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North Carolina Agriculture Commissioner Steve Troxler delivers his annual State of North Carolina Agriculture address at the Ag Development Forum during the Southern Farm Show.

N.C. ag commissioner urges farmers to take serious look at new crops

North Carolina is already leading the way in developing industrial hemp as a new cash crop for the state’s farmers, but Troxler also sees potential for growing carrots that can be used for natural food coloring and producing veneering poplar trees, primarily used for making veneer.

With challenges facing North Carolina agriculture, particularly tobacco, the state's agriculture commissioner, Steve Troxler, says it is time for farmers to take a serious look at new crops.

Delivering his annual State of North Carolina Agriculture address at the Ag Development Forum during the Southern Farm Show at the State Fairgrounds in Raleigh, Troxler said further research needs to be done on potential new crops to see if they will work in North Carolina.

North Carolina is already leading the way in developing industrial hemp as a new cash crop for the state’s farmers, but Troxler also sees potential for growing carrots that can be used for natural food coloring and producing veneering poplar trees, primarily used for making veneer.

“We are looking at bioenergy research projects. One of the successes that came out of this is ‘pellets for pullets’ where poultry houses are being heated by burning wood pellets. We are exporting a lot of wood pellets to the European Union for production of power, so if we are making them here, growing the trees here, and there’s a benefit, we need to take a more serious look at that,” Troxler said.

He pointed to research showing there is less moisture in poultry houses when these wood pellets are burned, resulting in a better product reaching the market. He said North Carolina needs to take a close look at developing this market.

Industrial hemp is exploding in North Carolina and works well, particularly as an alternative crop for tobacco farmers, Troxler said. He anticipates strong growth for the industry.

As of January, there were 492 growers licensed to produce hemp on 6,637 acres in North Carolina. That’s up from 124 licensed growers producing hemp on 2,300 acres for the same time last year. Moreover, there is 2.7 million square feet of greenhouse space used to produce hemp indoors, up from 242,000 square feet of indoor greenhouse cultivation last year. Troxler said there are also 322 registered hemp processors in North Carolina; that’s up from 44 last year.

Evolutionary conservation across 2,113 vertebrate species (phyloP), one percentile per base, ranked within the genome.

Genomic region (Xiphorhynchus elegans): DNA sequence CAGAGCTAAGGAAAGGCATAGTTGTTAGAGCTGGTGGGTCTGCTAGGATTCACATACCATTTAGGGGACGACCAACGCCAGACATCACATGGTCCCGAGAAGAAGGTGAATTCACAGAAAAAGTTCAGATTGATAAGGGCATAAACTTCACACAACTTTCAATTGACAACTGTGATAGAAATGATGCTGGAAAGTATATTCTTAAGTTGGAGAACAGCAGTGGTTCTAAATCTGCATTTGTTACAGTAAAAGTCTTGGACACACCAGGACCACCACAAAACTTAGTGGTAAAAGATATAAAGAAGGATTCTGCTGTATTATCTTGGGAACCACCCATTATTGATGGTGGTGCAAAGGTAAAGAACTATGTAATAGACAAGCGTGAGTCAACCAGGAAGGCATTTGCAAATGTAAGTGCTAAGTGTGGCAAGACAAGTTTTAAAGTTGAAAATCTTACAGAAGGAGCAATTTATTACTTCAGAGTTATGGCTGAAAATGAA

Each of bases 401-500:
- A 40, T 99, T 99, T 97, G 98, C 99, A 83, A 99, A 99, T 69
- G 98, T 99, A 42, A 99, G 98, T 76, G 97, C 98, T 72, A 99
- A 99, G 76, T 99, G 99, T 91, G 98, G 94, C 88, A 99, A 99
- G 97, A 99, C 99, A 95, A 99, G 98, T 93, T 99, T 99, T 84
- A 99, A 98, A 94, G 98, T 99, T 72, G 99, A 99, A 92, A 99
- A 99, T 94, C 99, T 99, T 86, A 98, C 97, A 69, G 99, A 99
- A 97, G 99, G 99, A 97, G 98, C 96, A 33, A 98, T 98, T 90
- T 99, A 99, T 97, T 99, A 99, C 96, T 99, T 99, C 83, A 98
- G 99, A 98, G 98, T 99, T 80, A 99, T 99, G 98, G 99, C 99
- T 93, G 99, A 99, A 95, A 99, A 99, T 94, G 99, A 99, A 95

“I have to throw in a word of caution,” Troxler said. “I’m really afraid my theory of agricultural economics is going to take place. And that is if you put a good profit margin in front of a farmer, he’s going to farm his way out of it as quickly as he can by over-production. I think we can over-produce this very quickly and we are going to try to craft a program in North Carolina that helps with this.”

Troxler pointed out that industrial hemp not being labeled as a schedule one narcotic in the new farm bill is a key factor that will lead to expansion of the crop across the United States. He said his department will work with the North Carolina legislature to put in place a permanent hemp program that meets USDA guidelines.

Moreover, Troxler said his department will ask the North Carolina Legislature for the ability of its food and drug division to regulate the production of CBD oil from hemp. “We have seen cases in North Carolina where it is being done in out buildings, in kitchens, with no regards to sanitation or the efficacy of the product. We will ask for the authority that if it’s being produced for human consumption that it’s safe and you know what’s in it,” he said.

Finally, the agriculture commissioner said tariffs, trade wars and China pulling out of the market is hitting North Carolina tobacco farmers particularly hard. He estimates the trade war with China has left a 65-million-pound hole in sales, pretty much collapsing the market.

If China doesn’t return as a market for U.S. tobacco this year, Troxler sees another 35 million to 40 million pounds of loss sales, meaning a 100 million pound hole in the market, representing 25 to 30 percent of the total North Carolina crop.

“I anticipate this year being the worst in tobacco we have seen in a long, long time. It may take a year or more to get everything worked out to where we have some stability again,” Troxler said,

Despite the challenges, Troxler is hopeful. He says North Carolina agriculture is on track to be a $100 billion industry, up from the roughly $85 billion value today. “Absolutely, it’s going to happen,” he said, emphasizing that agriculture will remain North Carolina’s No. 1 industry.

“We’re resilient; we’re determined and dynamic, and we’re going to come back. It’s going to be stronger than ever. We will be a $100 billion industry in North Carolina shortly, but it may not be like we have known it in the past. There’s going to be changes. But I remain confident in agriculture and in agribusiness in North Carolina,” Troxler said.

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